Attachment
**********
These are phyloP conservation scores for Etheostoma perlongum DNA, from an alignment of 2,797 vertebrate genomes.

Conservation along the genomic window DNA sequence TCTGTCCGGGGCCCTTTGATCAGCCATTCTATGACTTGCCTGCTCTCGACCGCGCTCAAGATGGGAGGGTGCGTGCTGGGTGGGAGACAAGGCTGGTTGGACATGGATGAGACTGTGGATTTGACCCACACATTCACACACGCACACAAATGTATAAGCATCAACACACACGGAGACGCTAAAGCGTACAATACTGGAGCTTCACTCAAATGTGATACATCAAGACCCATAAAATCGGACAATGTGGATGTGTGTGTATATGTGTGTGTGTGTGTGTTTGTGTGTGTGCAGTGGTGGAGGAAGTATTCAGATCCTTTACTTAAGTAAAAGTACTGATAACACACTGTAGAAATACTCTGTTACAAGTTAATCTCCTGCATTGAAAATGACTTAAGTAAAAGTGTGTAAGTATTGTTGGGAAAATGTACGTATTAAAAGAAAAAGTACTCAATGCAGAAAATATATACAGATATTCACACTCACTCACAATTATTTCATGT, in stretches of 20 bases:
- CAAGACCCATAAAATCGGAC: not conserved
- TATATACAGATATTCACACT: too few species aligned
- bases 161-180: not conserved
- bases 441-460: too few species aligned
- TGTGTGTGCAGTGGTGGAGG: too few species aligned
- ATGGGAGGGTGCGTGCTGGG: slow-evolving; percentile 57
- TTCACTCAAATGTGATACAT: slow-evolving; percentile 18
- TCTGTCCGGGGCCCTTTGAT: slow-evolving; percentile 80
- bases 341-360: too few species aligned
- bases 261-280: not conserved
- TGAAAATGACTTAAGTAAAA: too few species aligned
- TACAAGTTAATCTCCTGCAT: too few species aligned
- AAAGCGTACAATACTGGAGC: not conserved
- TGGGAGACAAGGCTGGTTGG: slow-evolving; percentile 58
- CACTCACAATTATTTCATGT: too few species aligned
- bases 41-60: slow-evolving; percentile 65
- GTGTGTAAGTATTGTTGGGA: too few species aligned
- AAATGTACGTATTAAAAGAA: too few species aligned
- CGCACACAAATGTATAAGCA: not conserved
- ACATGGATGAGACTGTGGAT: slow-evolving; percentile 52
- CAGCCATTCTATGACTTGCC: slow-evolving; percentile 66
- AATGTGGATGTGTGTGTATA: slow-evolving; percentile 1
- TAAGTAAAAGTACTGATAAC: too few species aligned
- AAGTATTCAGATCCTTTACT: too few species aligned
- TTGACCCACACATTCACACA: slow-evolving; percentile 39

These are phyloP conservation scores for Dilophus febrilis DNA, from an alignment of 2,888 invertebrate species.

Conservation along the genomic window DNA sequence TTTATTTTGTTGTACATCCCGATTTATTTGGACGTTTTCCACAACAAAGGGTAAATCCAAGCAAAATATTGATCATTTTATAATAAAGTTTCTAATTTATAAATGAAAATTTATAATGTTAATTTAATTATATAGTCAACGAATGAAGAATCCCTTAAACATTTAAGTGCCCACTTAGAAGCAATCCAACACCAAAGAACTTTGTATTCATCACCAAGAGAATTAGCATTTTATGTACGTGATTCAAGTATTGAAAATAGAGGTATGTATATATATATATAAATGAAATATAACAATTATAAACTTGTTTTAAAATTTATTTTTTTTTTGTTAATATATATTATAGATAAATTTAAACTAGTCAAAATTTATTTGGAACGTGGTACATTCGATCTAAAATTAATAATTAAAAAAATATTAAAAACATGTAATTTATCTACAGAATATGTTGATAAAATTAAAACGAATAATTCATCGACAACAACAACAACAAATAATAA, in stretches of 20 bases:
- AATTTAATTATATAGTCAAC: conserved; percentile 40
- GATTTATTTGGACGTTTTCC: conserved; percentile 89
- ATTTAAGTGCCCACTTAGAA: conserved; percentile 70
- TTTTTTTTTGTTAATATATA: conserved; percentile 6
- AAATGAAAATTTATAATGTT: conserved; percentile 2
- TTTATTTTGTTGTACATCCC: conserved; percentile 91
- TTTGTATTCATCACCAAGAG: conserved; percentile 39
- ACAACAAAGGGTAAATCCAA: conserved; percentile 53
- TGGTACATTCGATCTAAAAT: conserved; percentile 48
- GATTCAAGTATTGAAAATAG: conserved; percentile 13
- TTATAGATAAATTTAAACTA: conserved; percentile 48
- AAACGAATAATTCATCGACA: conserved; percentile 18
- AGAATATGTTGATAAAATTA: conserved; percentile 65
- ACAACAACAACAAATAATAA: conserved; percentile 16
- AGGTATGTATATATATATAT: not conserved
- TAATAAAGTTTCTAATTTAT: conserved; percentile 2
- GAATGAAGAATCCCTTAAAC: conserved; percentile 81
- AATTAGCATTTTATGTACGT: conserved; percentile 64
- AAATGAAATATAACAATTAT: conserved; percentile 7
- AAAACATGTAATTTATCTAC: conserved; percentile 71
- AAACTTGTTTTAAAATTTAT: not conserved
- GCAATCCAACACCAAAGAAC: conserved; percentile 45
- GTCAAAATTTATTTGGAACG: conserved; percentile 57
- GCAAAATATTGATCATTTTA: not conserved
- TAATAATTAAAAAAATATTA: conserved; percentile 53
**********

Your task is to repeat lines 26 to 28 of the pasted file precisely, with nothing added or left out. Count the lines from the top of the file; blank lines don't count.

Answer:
- AAGTATTCAGATCCTTTACT: too few species aligned
- TTGACCCACACATTCACACA: slow-evolving; percentile 39

These are phyloP conservation scores for Dilophus febrilis DNA, from an alignment of 2,888 invertebrate species.